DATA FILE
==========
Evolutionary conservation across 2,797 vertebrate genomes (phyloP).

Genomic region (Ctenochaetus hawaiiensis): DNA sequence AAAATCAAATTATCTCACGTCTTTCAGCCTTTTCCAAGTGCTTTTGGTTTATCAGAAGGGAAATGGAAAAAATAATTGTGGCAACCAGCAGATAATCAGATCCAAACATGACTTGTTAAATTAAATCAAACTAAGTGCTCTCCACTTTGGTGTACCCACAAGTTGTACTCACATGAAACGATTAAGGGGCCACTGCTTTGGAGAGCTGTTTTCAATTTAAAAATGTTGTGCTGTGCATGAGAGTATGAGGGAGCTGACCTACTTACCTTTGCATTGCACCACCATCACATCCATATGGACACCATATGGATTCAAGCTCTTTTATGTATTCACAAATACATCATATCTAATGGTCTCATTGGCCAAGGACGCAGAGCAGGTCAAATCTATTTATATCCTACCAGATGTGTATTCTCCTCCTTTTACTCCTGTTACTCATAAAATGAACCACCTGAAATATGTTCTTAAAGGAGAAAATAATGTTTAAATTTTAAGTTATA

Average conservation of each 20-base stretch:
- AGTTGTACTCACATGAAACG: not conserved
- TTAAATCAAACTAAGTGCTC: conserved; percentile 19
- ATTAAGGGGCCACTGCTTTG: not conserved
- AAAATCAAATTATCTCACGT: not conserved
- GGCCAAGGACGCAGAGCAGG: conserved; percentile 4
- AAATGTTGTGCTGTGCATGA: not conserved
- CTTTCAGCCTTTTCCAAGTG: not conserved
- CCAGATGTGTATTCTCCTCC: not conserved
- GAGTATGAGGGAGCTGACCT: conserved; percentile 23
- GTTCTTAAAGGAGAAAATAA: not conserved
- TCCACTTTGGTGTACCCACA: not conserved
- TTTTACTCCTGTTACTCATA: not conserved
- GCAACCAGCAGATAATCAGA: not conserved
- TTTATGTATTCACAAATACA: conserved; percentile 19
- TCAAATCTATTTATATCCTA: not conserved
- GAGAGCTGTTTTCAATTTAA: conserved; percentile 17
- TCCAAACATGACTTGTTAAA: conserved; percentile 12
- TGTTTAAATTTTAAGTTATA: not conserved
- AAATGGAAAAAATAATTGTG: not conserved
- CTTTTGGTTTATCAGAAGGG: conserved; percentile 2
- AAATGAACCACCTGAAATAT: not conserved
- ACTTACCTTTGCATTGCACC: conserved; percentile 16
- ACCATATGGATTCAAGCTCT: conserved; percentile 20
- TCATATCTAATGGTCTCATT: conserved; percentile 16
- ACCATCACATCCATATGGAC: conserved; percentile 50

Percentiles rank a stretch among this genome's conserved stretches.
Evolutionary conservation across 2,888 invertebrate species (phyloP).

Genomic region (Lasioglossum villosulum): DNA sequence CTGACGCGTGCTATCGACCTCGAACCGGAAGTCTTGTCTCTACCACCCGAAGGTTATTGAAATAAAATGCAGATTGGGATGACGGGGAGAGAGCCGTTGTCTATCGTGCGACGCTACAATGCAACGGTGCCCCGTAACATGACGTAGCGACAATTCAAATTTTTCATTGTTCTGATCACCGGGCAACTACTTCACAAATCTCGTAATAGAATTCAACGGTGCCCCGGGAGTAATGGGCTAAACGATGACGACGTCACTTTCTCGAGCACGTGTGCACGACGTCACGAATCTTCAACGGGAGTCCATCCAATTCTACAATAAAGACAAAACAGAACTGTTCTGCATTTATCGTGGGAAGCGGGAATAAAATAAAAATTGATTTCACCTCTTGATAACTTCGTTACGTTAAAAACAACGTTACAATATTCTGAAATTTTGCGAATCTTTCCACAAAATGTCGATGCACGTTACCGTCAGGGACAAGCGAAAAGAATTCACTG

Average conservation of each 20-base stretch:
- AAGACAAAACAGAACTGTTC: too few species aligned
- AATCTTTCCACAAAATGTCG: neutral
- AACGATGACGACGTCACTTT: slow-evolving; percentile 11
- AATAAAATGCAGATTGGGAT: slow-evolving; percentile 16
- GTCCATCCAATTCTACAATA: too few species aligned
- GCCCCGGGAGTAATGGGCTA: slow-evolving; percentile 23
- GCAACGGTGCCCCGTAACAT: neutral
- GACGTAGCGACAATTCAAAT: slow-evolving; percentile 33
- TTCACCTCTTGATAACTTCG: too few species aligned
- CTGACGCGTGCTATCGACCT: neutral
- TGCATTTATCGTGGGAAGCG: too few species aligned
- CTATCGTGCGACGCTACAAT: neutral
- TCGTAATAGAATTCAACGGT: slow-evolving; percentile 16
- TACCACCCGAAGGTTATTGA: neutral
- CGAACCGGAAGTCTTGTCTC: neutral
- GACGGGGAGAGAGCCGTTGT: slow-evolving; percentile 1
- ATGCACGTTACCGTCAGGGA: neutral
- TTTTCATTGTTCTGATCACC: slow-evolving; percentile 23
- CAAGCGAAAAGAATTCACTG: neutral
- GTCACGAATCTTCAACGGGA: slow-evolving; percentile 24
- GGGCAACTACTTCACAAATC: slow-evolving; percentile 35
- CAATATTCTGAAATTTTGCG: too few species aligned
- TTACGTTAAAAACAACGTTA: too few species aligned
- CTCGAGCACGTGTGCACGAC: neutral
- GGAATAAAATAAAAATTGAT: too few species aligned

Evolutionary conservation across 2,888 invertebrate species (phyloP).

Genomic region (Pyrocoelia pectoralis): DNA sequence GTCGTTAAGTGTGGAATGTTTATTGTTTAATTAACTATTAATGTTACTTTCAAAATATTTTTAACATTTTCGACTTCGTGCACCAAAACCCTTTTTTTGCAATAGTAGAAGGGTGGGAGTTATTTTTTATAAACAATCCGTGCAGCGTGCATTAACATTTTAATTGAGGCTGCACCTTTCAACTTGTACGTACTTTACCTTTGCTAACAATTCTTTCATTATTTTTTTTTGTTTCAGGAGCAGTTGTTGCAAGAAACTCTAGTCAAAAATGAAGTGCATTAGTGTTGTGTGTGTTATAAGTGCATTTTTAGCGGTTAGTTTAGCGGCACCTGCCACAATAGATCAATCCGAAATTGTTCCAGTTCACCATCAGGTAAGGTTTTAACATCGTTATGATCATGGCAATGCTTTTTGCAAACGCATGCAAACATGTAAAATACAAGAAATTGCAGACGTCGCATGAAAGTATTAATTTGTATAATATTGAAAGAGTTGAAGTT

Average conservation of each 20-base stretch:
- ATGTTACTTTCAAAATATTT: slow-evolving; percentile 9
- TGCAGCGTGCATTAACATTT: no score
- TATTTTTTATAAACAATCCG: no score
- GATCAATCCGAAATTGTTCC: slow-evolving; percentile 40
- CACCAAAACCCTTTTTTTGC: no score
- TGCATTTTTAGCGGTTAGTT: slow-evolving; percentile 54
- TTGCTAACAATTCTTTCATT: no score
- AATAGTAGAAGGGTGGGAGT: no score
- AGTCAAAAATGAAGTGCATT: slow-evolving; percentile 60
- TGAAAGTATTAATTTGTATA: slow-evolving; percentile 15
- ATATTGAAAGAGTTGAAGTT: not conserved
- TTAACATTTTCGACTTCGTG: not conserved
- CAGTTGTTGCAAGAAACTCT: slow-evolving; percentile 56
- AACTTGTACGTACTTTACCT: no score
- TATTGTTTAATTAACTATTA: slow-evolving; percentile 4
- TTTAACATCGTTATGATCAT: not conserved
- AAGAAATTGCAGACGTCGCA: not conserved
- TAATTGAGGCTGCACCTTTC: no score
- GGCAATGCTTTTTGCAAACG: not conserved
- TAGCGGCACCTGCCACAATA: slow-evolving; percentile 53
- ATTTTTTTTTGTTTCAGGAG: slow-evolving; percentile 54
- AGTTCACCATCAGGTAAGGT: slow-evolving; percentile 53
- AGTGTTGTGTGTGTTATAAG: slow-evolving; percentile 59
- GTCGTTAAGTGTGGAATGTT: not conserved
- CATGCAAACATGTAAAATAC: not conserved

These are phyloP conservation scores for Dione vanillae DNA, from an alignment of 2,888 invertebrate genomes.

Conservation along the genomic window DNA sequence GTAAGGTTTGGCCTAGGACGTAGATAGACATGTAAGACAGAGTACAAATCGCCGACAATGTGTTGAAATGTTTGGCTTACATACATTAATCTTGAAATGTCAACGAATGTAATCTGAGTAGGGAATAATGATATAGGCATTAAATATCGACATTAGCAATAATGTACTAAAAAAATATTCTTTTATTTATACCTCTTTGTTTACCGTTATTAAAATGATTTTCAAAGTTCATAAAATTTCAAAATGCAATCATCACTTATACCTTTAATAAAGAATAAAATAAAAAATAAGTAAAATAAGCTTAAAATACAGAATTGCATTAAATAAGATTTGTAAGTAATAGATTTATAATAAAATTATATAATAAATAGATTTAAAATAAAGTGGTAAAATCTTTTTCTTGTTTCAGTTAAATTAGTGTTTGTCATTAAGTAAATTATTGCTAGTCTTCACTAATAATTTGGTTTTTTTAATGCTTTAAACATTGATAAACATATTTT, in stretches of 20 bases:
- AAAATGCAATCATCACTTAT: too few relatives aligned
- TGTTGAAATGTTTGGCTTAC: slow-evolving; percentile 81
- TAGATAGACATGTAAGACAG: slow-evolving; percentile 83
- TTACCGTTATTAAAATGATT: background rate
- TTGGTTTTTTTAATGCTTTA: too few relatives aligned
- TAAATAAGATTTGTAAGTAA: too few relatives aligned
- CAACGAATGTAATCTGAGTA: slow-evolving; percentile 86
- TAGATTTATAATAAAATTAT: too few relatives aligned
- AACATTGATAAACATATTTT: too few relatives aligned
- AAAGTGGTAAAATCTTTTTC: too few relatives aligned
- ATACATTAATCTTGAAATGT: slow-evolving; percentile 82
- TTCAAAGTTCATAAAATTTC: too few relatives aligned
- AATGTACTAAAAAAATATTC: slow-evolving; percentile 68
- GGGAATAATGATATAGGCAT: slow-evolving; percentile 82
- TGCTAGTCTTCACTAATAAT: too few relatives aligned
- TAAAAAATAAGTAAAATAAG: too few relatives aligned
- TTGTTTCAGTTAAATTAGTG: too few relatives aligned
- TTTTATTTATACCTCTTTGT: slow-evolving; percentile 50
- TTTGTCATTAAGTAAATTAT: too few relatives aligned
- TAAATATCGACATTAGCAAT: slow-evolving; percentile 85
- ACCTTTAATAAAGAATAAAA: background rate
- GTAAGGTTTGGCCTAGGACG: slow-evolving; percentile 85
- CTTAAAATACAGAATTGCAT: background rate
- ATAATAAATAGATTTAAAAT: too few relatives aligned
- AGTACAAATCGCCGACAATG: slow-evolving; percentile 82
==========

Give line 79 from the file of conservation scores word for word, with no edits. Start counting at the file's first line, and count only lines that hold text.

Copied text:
- GGCAATGCTTTTTGCAAACG: not conserved